Treatment of diseases of the posterior segment of the eye such as choroidal neovascularization presents a major challenge in ophthalmology. The posterior segment of the eye, including the retina, macula, and optic nerve, is difficult to access due to the recessed location within the orbital cavity.
Current drug delivery techniques to access the posterior segment of the eye include intra-vitreal injections, peri-ocular injections (i.e., subconjunctival, subtenon, or juxtascleral), and intra-vitreal implants. Drug delivery by injection into the suprachoroidal space is another technique that has recently been proposed in the treatment of posterior segment disease. The suprachoroidal space provides a potential route of access from the anterior region of the eye to the posterior region.
The iScience Surgical Ophthalmic Microcannula, or iTrack (iScience Surgical Corporation, Menlo Park, CA) is designed to access ocular structures such as schlemm's canal, subretinal space, vitreous cavity, and the suprachoroidal space. The iTrack received 510(k) clearance from the U.S. Food and Drug Administration on June 22, 2004 as a flexible microcannual for atraumatic cannulation of spaces in the eye such as the anterior chamber and posterior segment, for infusion and aspiration of fluids during surgery, including saline and viscoelastics. The microcannula incorporates an optical fiber to allow transmission of light to the microcannula tip for surgical illumination and guidance.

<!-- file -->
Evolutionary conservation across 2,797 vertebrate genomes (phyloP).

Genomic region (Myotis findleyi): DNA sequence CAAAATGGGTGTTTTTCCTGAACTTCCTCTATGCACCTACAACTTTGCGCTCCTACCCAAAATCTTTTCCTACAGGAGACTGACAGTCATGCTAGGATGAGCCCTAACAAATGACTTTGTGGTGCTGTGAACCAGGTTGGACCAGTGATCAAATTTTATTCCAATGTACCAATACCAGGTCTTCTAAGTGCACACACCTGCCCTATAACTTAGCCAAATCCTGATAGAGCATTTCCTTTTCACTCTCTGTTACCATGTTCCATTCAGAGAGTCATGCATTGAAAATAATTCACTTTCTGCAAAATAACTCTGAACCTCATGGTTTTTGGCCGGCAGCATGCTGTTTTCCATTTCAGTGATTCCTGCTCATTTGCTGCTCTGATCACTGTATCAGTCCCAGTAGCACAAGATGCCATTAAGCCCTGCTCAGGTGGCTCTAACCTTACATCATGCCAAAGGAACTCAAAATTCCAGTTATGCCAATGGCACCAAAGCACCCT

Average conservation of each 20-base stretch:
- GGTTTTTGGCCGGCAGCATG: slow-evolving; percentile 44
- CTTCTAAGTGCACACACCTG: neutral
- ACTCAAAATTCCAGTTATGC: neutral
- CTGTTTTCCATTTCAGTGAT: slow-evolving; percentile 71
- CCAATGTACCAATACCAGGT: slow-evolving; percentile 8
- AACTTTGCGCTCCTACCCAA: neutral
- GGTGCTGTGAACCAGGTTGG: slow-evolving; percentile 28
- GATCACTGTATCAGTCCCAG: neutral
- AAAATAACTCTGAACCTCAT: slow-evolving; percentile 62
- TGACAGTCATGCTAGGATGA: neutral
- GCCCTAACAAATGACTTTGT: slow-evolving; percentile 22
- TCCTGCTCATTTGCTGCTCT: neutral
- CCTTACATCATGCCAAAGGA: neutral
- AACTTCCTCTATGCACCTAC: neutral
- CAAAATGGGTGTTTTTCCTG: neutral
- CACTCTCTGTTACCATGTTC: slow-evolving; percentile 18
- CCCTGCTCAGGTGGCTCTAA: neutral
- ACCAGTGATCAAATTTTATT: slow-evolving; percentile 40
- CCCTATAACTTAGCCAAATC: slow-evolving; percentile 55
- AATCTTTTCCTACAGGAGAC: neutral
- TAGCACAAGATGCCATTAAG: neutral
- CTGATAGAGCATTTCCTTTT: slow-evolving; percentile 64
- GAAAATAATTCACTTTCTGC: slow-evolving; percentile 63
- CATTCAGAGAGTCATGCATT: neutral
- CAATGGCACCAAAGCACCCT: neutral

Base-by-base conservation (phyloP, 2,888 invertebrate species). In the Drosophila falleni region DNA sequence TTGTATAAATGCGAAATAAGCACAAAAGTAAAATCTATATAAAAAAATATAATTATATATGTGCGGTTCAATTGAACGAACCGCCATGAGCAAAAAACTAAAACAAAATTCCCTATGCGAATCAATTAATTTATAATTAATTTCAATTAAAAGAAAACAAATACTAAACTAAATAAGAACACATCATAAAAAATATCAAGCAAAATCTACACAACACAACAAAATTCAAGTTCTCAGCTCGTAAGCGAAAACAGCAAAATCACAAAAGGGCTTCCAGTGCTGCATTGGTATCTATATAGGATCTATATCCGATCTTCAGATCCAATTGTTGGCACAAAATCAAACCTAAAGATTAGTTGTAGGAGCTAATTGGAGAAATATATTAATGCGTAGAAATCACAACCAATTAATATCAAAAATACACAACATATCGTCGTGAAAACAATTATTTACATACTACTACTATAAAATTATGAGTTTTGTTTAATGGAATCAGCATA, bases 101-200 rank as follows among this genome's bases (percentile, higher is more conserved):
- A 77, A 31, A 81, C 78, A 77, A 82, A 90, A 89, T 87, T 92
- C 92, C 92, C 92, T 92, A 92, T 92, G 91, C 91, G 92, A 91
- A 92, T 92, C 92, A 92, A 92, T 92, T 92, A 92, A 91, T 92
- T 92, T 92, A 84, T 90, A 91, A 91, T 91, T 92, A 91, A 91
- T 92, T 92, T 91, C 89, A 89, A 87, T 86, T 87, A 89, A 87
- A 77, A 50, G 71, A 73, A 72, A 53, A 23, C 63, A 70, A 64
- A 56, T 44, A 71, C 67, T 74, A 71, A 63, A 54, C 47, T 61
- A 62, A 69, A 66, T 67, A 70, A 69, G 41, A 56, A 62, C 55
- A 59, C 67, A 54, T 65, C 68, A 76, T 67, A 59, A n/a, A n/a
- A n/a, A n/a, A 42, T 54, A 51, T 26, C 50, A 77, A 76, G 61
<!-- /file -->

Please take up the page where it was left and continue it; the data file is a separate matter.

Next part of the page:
There is inadequate evidence regarding the clinical utility of supracoroidal injection of pharmacologic agents for the treatment of any ophthalmologic condition. Clinical outcome studies published in the peer-reviewed medical literature are needed to determine the value of this drug delivery method in the management of patients with diseases of the posterior segment of the eye.